Which definition is right? Plato's "noble lie" was an origin myth designed to make citizens more compliant. Myth and solidarity are both essential elements. As Seneca (4-65 CE) said, "Religion is regarded by the common people as true, by the wise as false, and by the rulers as useful." The noble lie insults the intelligence of the public and becomes a self-fulfilling prophesy. In the U.S. 46%  believe that that Jesus will return in their lifetime and 41% believe that God created humans in our present form.

In his opening statement, my opponent stated that neither he nor I had the right to instruct anyone in how to cope with their own radical interdependence. I couldn't agree more, but I don't think either of us was that presumptuous. In defining religion this way, he did precisely what I had implored religious moderates not to do. He appropriated for religion what is universally human.

It would have been absurd to argue that religion should be abandoned abruptly because that contingency is not in the realm of possibility. Even Hitchens said that he wouldn't eradicate religion by fiat. He argued that people need to reason it out for themselves. I reminded the audience that I had not asked anyone to do anything contrary to their beliefs or before they are ready.

IThe problem with my opponent's definition of religion is that it is contrived, sentimental, esoteric and self-serving. Liberal supernaturalists might claim to agree with it for the sake of identifying common ground with nonbelievers, but such a concession amounts to putting lipstick on a god. Fundamentalists are unlikely to agree with the definition at all, and they have the same right to define religion for themselves. Being more faithful to the fundamentals of their respective religions, fundamentalists are arguably more authentically religious.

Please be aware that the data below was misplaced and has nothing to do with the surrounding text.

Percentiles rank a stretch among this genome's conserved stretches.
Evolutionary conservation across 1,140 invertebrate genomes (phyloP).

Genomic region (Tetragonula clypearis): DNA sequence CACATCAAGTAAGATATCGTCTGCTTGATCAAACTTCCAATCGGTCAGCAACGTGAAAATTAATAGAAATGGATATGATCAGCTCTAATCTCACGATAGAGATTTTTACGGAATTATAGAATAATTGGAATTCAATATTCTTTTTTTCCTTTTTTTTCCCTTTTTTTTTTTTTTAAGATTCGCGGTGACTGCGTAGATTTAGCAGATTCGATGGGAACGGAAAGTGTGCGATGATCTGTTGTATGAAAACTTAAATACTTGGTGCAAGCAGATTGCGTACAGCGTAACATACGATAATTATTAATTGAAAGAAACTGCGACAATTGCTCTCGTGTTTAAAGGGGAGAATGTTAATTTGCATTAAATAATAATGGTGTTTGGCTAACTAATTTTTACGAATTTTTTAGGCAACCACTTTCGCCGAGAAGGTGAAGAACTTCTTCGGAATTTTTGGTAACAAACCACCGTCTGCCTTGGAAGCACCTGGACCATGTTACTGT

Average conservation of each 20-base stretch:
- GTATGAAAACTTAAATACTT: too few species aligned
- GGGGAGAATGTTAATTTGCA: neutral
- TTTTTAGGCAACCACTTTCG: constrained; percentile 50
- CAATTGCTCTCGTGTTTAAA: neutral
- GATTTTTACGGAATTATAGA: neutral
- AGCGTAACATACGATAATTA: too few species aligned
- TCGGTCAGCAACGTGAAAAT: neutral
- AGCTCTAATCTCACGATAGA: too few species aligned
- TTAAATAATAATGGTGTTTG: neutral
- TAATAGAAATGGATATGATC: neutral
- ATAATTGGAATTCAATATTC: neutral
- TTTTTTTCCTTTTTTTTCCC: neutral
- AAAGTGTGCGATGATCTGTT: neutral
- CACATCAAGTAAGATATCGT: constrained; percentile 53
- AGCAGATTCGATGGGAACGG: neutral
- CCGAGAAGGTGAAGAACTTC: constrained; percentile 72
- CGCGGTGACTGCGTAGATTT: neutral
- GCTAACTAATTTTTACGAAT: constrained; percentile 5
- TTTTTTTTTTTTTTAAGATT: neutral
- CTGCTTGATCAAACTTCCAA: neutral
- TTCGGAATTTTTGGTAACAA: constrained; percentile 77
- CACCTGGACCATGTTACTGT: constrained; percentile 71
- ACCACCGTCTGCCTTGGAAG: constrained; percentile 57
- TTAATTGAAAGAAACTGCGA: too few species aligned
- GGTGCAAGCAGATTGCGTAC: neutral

t seems reasonable to question what our response to radical interdependence gains from the belief that we are at the mercy of a cosmic intelligence. If turning to each other is the solution, who needs gods? A response to radical interdependence without supernaturalism is distinct enough from the common understanding of religion to be called by another name. Such a response already exists. It's known as humanism.

My opponent's arguments reminded me why I’d left a highly secularized form of religion behind. Identifying as religious just didn't feel intellectually honest. I've come to see antitheism as a call for intellectual honesty. That’s why I’m especially gratified by the following take-away from the humanist contingent.
I think the only thing that enhances well-being is truth. Tony argued for truth while revealing evidence that religion often uses methods that cannot achieve this. [My opponent] argued citing subjective ideals that cannot be known to find truth and can be found to facilitate delusion. 
Determining whether the debate led anyone to change from one position to another is more meaningful than asking who won. People will tend to leave sympathetic to the same position they had when they arrived—especially in questions of religion. The few who are swayed one way or the other are the best measure of success.